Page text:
Friday, November 28, 2008

Forecasting BC Economic Growth

Colin Hansen's Merry Band of Forecasters (eg. the BC Forecast Council) have revised their outlook for the BC economy in 2009 from real growth of 2.8% (Sept Vintage) to just 1.3% (November update).

Forecasting provincial growth is complicated by the fact that data is only available on an annual basis, which makes capturing the dynamics a little tricky. A model I have had some success with is a simple error-correction model with growth anchored to a trend with first differences in Canadian real GD, and global commodity prices. As shown in the figure, it provides a pretty decent in-sample fit.

In this framework the path of BC GDP growth will depend on the following factors:

1. BC Output Gap

Measuring potential output is imprecise at best but should be done using a production function approach. However the Bloated Hoarders of Valuable Information want a lot of money for capital stock data and I don't have a lot of free time so we'll have to leave that exercise for a later post. Therefore, I've taken the common approach of applying a Hodrick Prescott filter to BC real GDP. Using the filtered trend as a measure of potential output (or trend output if you find the atheororetical nature of the HP filter offensive), the BC economy has been operating well above trend for the last few years. I’d guess that in 2008 the economy fell below trend which would imply that the economy, all else equal, would be pulled up towards trend/potential.

2. Commodity Prices - After an incredible run, the price of practically every energy and industrial commodity has cratered. Witness the decline in the Scotiabank Commodity Price Index. The IMF projects that commodity prices are likely to fall 5% in 2009 -which to me sounds a little optimistic, but I’ve used it in the base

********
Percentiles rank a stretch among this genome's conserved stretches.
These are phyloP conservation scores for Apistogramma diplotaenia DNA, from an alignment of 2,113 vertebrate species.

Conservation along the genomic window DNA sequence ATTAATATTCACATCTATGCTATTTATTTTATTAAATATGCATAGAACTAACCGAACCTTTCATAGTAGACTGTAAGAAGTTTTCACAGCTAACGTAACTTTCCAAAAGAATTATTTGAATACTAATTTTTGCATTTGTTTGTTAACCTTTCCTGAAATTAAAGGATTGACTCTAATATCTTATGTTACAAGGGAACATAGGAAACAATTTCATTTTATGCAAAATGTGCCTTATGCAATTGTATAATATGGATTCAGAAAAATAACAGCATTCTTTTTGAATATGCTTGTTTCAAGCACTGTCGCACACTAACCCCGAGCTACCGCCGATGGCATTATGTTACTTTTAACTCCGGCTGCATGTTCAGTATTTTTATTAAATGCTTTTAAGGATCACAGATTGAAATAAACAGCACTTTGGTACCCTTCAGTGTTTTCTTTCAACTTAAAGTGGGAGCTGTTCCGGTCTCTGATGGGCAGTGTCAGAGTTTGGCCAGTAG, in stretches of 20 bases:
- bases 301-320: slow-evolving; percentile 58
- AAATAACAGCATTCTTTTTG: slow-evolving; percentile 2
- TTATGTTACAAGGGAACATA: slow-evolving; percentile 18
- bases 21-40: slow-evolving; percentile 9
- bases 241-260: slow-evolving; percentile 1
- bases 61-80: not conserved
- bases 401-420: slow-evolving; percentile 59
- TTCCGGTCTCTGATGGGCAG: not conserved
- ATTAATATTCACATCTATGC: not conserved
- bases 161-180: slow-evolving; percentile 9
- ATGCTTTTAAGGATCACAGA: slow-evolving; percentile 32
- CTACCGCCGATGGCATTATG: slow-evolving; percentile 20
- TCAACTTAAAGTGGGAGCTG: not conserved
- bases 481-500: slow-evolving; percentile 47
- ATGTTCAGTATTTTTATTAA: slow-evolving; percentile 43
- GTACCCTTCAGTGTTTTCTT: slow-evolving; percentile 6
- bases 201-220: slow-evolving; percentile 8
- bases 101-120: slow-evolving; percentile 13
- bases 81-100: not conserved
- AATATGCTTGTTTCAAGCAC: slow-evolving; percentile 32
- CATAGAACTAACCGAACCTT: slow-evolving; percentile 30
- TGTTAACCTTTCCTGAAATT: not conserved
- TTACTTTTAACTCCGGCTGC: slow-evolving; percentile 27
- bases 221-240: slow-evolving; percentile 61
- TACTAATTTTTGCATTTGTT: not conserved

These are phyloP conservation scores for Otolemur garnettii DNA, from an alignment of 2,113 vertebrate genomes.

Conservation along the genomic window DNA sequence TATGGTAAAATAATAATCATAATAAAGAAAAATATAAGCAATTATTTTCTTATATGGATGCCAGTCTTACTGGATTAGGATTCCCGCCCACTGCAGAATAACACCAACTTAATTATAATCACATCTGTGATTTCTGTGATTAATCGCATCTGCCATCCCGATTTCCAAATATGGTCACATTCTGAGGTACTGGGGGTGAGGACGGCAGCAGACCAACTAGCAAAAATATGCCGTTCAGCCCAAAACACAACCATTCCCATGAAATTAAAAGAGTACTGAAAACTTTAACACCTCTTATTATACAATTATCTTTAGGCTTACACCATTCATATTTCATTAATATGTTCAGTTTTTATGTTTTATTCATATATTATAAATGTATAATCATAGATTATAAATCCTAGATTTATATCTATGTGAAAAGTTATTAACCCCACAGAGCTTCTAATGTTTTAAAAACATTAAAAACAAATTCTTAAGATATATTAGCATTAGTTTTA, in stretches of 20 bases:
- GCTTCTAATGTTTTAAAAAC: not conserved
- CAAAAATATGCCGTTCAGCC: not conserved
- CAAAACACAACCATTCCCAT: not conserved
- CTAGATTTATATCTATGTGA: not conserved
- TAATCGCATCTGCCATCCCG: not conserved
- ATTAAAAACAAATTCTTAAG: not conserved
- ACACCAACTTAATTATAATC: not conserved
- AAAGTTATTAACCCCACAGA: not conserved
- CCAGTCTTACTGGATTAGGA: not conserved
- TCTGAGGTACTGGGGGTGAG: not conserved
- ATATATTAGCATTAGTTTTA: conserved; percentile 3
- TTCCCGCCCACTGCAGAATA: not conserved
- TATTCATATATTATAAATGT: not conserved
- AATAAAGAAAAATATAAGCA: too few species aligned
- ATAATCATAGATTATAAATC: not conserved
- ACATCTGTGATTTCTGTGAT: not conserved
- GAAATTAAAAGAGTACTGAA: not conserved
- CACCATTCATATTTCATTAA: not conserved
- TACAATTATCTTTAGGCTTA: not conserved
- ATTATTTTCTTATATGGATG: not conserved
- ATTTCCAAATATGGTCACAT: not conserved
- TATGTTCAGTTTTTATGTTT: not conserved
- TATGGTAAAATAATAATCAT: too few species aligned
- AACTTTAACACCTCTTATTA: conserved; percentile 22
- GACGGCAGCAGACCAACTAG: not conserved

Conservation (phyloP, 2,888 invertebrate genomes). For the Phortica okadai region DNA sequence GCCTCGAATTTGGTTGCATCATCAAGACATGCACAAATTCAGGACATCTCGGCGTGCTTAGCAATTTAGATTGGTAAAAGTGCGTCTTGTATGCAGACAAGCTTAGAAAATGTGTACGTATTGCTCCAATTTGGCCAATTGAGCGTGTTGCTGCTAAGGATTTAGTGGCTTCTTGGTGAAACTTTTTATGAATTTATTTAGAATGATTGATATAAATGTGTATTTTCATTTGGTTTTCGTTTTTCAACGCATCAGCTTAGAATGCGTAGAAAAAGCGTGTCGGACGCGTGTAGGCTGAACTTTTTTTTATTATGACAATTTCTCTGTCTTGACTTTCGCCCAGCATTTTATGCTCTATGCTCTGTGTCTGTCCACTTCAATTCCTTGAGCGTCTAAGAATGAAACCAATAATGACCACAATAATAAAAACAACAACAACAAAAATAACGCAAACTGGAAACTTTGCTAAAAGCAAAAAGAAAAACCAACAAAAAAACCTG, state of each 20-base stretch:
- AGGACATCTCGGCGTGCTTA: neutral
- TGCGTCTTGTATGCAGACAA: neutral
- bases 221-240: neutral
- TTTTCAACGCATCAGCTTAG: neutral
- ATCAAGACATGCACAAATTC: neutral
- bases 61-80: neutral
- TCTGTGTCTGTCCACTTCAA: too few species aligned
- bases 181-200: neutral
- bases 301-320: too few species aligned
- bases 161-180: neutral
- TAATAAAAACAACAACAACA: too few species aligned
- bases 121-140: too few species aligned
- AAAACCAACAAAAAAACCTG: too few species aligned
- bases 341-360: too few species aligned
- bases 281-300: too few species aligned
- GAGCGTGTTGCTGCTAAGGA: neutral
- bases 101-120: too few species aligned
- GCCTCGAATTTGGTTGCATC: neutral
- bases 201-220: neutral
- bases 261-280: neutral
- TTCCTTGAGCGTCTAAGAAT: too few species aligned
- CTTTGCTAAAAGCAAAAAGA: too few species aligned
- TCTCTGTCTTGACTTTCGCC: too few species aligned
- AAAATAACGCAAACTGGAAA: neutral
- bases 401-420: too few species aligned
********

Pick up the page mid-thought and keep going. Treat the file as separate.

line scenario.

3. Canadian GDP Growth

Forecasts for the Canadian economy in 2009 are for growth at between -0.8% and 1.3 % - also likely too optimistic (I’ll discuss this more in a subsequent post). I would guess that BC would grow at a faster pace given its lower exposure to the United States and stimulus from the 2010 games.


Inputting these scenarios into my preferred forecast model returns a real GDP forecast for 2009 of 0.90% for 2009. However, stimulus from VANOC games preparation spending should generate an additional 0.4-0.5% growth. Therefore, I’ll go out on a limb and say that growth will land in a range of 1.3%-1.4% - about the same conclusion as the Merry Band of Forecasters - not sure if that inspires more confidence or less in my estimate, but I guess we’ll know for sure around this time next year. Stay tuned.

Thursday, November 27, 2008

This is totally going on my blog...

First a note about this blog: As the subtitle implies, I've started this blog in the hope that it will act as a device to flesh out and organize my own ideas about economics and to aid in learning some new tricks. Doing so with an audience, even if that audience is limited to my wife and bored friends and family, will help provide some discipline. Second, there is a paucity of quality Canadian economics blogs. One is the excellent Worthwhile Canadian Initiative, I can't think of any others. My hope is to approach their level of quality, but I expect to fall woefully short.

What you can expect to find here - macroeconomic analysis of the Canadian and US economies. I'm hoping to start a forecast log to keep track of my own predictions, but that project is still under development. My interests are mainly monetary policy, exchange rates and financial markets, and so that is likely what i'll be posting about.

Lastly, I realize the best blogs are ones that have frequent new material and so I'll do my best to post as often as possible.

On with the show!